Four Maine artists win fellowship awards

The Maine Arts Commission has announced recipients of the 2012 Artists’ Fellowship Awards, one of the nation’s largest awards for individual artists made by a state arts agency. The four recipients each will receive $13,000.

This year’s fellows are Allen Lowe of South Portland (performing/media arts), Claire Guyton of Lewiston (literary arts), Morrigan McCarthy of Portland (visual arts) and Richard Stanley of Southwest Harbor (traditional arts).

The fellowships reward artistic excellence, advance the careers of Maine artists and promote public awareness of Maine’s creative sector. A panel of experts who live outside of Maine choose the award winners. About 200 artists applied for the grants.

Lowe is a composer, musician, author and music historian. He plays saxophone and guitar, and has recorded with Julius Hemphill, Marc Ribot, Roswell Rudd, Don Byron, Doc Cheatham and David Murray, among others.

Guyton is a freelance writer and editor. She serves as co-editor of “The Writing Life” section of Hunger Mountain literary journal, anchors “Another Loose Sally,” a blog on writers and writing, and edits and writes articles and essays.

McCarthy is a documentarian, writer and multimedia producer. She graduated from the Salt Institute for Documentary Studies in Portland, where she studied photography and audio production. Her work has appeared in The New York Times, Broadway World, Salt Magazine and Port City Life.

Stanley builds wooden boats. He learned his skills from his father, Ralph W. Stanley, who was the 1999 recipient of the National Endowment for the Arts National Heritage Fellowship. Stanley worked for his father and eventually took over the business in 2009.

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Portland author’s book earns Moonbeam award

“Mercy: The Last New England Vampire” by Sarah L. Thomson of Portland has earned the silver medal award in the Young Adult Fiction, Horror/Mystery category of the 2011 Moonbeam Children’s Book Awards.

The young-adult novel was inspired by the true story of a teen accused of being a vampire in 1890s Rhode Island.

Yarmouth-based Islandport Press published the book. This marks the second year an Islandport Press children’s book has won a Moonbeam award. It is one of three earned by the publisher this year.

Dahlov Ipcar’s “Farmyard Alphabet” earned a bronze medal in the Board Book category, and “My Cat, Coon Cat” was awarded a silver medal in the Picture Book, Ages 4-8 category. Last year, “The Fish House Door,” written by Robert Baldwin and illustrated by Astrid Sheckels, received the gold medal award in the Picture Book, All Ages category.

The Moonbeam awards recognize exemplary children’s books and their creators, and celebrate children’s books and lifelong reading. Thomson has published more than 25 books for young readers.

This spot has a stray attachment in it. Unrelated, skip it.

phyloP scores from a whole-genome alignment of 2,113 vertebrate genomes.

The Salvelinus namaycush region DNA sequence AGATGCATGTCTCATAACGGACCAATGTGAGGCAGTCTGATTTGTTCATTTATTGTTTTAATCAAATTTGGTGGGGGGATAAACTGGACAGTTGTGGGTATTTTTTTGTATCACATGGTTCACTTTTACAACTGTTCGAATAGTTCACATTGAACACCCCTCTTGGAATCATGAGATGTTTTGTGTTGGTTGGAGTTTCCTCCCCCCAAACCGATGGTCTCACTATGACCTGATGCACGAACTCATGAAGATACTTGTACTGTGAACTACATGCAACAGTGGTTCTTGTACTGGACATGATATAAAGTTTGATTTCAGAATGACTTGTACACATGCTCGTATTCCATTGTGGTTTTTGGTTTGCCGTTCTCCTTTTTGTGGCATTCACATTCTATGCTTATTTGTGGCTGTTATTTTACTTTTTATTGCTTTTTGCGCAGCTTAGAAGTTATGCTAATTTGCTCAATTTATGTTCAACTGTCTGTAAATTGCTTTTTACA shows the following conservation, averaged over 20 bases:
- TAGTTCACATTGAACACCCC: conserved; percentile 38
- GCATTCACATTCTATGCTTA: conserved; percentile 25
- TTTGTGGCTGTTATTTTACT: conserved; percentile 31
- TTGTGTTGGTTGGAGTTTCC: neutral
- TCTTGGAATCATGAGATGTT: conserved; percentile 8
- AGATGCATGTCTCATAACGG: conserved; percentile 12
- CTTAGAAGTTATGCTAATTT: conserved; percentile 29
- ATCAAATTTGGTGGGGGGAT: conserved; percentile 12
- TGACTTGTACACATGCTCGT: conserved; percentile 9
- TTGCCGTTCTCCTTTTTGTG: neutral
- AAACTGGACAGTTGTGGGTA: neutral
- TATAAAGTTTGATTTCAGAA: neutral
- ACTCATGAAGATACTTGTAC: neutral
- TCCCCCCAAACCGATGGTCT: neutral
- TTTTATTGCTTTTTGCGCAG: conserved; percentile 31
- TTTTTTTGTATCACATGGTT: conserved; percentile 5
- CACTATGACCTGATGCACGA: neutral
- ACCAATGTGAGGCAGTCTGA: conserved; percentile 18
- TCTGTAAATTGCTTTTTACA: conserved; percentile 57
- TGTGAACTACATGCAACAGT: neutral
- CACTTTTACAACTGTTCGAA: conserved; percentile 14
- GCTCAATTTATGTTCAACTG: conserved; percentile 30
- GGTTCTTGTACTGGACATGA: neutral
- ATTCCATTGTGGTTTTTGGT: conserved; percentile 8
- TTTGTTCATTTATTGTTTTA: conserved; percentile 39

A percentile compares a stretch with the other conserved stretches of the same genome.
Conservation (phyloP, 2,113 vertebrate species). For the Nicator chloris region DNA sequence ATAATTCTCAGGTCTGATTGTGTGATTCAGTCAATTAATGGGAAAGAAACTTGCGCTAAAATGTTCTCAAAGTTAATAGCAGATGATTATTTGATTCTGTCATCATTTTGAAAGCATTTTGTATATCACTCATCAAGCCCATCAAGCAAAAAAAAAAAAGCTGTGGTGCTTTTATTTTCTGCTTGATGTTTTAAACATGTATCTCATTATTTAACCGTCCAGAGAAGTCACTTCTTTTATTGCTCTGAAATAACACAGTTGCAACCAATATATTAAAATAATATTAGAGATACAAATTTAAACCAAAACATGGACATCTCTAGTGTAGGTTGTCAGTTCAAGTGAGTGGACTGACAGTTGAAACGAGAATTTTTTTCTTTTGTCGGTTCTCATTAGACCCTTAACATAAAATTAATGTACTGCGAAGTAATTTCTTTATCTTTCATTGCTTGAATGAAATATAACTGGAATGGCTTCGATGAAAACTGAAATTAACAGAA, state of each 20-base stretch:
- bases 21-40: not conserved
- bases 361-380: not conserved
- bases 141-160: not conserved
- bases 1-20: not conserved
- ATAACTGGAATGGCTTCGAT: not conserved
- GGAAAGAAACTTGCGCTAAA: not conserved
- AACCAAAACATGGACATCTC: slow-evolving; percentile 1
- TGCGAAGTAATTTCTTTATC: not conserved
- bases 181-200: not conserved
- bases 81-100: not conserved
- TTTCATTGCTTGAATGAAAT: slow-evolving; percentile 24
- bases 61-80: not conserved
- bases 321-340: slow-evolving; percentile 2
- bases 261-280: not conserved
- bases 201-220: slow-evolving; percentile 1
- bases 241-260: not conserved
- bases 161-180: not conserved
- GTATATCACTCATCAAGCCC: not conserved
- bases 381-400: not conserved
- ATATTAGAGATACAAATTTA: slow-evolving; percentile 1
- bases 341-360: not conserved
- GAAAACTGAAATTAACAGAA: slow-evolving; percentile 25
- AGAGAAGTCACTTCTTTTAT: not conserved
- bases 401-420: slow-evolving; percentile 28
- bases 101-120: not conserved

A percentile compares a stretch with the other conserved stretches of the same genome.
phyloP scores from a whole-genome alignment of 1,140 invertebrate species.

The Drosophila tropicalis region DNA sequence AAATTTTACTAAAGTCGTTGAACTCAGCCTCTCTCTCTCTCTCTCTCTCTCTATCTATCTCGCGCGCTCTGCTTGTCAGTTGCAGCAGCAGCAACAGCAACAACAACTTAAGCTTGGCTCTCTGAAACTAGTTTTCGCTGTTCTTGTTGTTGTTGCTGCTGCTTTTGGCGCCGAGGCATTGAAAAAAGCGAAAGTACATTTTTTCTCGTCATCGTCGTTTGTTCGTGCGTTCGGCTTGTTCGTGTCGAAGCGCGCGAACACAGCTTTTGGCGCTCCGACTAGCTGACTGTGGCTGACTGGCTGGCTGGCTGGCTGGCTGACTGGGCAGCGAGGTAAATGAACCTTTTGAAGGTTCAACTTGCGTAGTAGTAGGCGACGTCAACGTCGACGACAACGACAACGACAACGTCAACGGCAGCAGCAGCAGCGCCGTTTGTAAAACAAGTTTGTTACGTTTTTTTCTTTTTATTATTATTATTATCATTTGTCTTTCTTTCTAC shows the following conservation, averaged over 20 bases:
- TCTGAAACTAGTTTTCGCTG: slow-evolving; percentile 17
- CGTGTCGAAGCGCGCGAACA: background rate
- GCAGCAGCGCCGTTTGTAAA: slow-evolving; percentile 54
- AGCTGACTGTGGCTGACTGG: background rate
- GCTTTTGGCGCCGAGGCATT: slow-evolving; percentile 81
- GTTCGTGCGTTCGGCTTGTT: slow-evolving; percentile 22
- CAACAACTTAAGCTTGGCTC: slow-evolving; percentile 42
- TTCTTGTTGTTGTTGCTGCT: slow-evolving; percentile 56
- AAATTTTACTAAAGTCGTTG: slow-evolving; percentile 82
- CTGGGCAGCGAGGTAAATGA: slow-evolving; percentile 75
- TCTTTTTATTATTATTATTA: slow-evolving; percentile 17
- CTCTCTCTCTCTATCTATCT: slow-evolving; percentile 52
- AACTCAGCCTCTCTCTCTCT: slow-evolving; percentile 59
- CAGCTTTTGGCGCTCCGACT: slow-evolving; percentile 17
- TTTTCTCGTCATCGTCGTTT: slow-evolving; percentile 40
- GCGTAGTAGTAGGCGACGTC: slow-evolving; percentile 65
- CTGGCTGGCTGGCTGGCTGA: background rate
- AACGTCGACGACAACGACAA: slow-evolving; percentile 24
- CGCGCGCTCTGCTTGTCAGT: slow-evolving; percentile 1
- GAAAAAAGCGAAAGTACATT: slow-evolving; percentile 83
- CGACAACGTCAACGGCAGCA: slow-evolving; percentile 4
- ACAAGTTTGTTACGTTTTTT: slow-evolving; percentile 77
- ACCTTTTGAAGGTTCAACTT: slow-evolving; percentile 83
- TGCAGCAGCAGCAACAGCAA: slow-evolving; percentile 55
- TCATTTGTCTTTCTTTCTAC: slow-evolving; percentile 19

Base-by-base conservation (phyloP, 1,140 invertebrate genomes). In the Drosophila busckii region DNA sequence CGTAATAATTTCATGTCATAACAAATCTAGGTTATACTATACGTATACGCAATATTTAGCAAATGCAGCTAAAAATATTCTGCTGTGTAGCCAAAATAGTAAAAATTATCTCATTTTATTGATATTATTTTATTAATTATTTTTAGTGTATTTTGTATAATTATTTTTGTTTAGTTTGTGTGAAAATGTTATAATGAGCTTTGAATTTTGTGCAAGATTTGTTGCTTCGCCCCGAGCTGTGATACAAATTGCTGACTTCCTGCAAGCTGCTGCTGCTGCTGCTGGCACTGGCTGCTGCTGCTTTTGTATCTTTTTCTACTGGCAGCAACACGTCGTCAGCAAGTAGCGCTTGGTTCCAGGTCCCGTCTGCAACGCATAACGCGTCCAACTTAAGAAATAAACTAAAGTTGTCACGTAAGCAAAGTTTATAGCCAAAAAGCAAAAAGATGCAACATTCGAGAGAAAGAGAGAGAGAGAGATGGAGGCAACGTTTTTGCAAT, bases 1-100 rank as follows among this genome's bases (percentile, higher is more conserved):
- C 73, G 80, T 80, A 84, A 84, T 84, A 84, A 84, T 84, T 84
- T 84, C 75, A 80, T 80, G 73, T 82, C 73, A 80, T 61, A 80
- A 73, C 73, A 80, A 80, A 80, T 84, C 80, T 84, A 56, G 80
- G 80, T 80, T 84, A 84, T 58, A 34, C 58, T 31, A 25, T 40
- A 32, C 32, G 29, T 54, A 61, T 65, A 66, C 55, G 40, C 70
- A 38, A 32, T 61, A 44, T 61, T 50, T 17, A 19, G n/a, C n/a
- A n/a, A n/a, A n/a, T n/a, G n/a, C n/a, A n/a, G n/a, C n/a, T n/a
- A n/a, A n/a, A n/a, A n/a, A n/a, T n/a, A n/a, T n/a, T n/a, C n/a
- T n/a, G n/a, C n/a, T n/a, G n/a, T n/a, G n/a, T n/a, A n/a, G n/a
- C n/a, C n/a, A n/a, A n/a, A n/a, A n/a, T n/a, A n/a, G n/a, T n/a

Indie Biz Awards recognize winners’ impact on Maine

Portland Buy Local announced winners of the fourth annual Indie Biz Awards at Space Gallery. The Portland Indie Biz Awards recognize leaders among Portland’s independent businesses and community organizations and showcase the impact independently owned businesses have on Greater Portland and the state of Maine.

Lucid Stage won in the category of Portland’s Best-Kept Secret. Lucid Stage operates a theater on Baxter Boulevard, and is in its second season of operation.

Other winners are Longfellow Books, Soul of Portland; Silly’s Restaurant, Flavor of Portland; Portland Farmers Market, Environmental Hero and Business with No Front; Sebago Brewing Co., Community Hero; Coffee By Design, Global Hero; Athlete’s Touch, Best New Business; and Micucci Grocery & Wholesale Foods, Portland Icon.

The Indie Biz Awards were sponsored by Coffee By Design, Angela Adams, CycleMania, 2 Note Botanical Perfumery, Tsunami Tattoo, Portland’s Downtown District, Head Games Salon, Green Clean Maine, Port Property Management, Goodwill Industries of Northern New England and Apothecary by Design. In-kind support was also provided by Casco Bay Frames, Mark Sayre of Walch Publishing and David Zwickerhill Photography. 

Mayo Street Arts receives $1,500 grant for new logo

Mayo Street Arts recently received a $1,500 Arts Visibility grant from the Maine Arts Commission to fund a new logo. The logo will cross a variety of communication platforms, including a new exterior sign, promotional materials, printed materials and online.

Maine artist Patrick Corrigan designed the logo with cooperation from the MSA staff, board and community. Corrigan is an artist, graphic designer and sign painter.

Funds will also be used to buy promotional materials with the new logo, including T-shirts, bumper stickers and a brochure highlighting Mayo Street Arts’ programs. 

MECA gets $40,000 grant from Quimby foundation

Maine College of Art received a $40,000 grant from the Quimby Family Foundation to support a visiting artist series and exhibition for the Institute of Contemporary Art and the master of fine arts in studio arts program in summer 2012.

This project supports the Quimby Family Foundation’s mission to increase access to the arts throughout Maine by enhancing MECA’s capacity to encourage contemporary art and dialogue.

The ICA will bring acclaimed artist Lisi Raskin to residency in summer 2012. Raskin creates large-scale, fantastical handmade environments that refer to fallout shelters and missile silos built during the Cold War. For this commission, she will draw on Maine’s distinctive militaristic history.

Every summer, the MFA invites artists and curators to campus to deliver a public lecture, teach, critique and lead workshops. Grant funds will enhance the summer MFA 2012 lecture series with nationally and internationally known artists and academic voices.